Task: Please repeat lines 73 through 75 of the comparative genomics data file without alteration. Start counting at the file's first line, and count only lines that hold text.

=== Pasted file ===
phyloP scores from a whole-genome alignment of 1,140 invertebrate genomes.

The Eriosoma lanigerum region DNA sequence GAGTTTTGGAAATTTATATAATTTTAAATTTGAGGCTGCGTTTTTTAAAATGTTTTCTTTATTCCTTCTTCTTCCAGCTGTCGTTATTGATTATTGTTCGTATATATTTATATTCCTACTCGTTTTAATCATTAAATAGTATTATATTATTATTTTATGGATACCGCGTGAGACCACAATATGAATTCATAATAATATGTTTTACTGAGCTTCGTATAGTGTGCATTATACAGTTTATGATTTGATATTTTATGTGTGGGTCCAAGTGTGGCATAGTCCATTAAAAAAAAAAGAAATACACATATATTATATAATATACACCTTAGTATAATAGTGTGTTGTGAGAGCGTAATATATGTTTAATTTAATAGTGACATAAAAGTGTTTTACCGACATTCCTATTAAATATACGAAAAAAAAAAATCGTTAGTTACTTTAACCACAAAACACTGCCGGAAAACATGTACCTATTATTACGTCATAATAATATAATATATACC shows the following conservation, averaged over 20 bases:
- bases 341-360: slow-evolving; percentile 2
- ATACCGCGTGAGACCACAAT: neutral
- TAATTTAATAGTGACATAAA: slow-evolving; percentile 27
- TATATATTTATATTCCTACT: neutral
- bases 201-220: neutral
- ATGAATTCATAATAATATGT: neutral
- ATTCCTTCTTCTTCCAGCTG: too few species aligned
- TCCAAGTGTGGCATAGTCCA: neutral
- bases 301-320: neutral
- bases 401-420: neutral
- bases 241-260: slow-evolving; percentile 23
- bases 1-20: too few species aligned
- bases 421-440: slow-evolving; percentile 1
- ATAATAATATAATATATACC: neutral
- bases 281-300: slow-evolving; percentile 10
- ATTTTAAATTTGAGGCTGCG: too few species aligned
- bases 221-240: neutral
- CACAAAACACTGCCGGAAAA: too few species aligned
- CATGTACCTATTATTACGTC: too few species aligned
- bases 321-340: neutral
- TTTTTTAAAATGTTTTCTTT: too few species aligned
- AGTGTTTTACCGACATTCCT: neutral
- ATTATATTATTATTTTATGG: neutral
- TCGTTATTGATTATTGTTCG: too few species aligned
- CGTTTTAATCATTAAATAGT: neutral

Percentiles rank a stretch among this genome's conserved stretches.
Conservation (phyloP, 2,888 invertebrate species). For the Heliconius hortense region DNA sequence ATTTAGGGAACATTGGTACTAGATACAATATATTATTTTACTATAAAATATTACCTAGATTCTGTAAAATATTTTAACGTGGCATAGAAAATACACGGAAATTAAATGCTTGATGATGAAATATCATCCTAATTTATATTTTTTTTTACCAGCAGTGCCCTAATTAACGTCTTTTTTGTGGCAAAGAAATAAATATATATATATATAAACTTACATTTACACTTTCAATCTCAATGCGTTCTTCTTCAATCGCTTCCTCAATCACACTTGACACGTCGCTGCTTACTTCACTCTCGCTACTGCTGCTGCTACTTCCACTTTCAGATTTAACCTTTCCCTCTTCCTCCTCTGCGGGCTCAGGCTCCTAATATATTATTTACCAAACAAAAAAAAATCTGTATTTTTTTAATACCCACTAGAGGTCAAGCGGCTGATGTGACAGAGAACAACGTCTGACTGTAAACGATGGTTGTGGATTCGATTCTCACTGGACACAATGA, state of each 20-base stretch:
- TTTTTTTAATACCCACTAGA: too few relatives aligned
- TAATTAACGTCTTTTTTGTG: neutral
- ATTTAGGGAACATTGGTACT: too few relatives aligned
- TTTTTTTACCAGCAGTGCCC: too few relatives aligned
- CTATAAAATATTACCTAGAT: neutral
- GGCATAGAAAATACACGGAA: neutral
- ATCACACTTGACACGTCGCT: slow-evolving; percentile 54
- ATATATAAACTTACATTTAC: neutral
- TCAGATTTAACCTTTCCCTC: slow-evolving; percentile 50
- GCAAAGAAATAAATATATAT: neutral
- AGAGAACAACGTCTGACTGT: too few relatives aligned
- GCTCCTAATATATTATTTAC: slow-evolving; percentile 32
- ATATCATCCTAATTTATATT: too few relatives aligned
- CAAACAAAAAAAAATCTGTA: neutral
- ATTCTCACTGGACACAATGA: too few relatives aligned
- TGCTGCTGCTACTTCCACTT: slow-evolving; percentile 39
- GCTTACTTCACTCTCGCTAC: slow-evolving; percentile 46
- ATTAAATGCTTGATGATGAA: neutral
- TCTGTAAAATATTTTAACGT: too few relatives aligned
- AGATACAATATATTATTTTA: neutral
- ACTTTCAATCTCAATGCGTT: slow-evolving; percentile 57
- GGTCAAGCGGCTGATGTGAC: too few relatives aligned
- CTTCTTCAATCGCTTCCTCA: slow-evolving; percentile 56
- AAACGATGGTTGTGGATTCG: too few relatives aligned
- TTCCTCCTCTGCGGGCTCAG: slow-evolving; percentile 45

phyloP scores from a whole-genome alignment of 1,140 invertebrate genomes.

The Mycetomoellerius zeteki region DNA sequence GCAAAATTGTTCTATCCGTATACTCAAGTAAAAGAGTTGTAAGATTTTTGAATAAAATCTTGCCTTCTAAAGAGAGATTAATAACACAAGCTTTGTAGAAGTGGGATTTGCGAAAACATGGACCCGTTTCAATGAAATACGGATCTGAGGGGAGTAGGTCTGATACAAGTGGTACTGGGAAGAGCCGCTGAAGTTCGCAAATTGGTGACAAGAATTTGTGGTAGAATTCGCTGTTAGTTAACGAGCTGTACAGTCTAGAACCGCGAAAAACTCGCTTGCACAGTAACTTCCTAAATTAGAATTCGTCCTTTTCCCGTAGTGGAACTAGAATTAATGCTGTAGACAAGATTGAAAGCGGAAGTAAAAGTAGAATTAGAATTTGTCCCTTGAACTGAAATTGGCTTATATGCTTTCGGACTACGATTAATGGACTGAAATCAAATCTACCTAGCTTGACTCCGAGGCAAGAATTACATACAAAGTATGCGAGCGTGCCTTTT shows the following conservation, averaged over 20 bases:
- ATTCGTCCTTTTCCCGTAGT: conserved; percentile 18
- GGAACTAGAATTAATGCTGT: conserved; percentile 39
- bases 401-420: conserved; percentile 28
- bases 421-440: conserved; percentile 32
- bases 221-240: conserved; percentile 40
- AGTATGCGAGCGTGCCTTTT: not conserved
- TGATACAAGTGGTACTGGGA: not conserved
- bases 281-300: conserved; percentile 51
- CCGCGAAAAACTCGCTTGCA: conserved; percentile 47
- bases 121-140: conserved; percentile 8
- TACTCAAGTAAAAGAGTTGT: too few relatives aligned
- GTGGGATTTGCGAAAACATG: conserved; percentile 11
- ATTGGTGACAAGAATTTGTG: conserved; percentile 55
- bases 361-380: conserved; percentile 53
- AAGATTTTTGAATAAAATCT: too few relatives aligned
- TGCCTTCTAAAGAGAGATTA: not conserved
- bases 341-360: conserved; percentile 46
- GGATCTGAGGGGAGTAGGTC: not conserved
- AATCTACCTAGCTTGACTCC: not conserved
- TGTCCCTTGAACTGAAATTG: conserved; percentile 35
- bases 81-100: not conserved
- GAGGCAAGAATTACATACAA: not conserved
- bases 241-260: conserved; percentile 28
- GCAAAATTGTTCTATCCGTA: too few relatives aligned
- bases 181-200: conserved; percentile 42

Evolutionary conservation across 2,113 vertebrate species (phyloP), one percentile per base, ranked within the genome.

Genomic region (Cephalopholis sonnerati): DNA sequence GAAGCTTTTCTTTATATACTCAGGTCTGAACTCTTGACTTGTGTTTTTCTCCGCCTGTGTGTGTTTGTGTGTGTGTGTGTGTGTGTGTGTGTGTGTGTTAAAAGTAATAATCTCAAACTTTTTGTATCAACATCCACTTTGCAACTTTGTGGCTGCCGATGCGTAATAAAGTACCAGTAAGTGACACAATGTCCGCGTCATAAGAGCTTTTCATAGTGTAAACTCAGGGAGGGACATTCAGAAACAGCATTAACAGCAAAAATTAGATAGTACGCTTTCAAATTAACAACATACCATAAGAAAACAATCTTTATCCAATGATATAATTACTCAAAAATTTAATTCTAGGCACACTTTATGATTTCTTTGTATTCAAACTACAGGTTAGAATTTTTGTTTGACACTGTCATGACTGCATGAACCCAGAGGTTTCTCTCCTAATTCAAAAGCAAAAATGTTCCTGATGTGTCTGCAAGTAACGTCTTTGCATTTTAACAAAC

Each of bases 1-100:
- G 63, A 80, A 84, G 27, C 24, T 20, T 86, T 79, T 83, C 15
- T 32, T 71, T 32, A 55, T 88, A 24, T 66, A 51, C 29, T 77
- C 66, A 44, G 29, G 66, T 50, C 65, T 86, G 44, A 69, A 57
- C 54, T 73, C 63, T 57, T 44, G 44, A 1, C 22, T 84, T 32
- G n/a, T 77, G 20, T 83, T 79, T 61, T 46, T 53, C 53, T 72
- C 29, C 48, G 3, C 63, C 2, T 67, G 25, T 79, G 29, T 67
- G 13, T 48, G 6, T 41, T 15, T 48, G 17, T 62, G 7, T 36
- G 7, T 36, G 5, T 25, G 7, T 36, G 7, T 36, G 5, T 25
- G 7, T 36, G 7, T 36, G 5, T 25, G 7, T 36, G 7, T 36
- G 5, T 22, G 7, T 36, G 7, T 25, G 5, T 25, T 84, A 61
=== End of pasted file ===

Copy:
- bases 341-360: conserved; percentile 46
- GGATCTGAGGGGAGTAGGTC: not conserved
- AATCTACCTAGCTTGACTCC: not conserved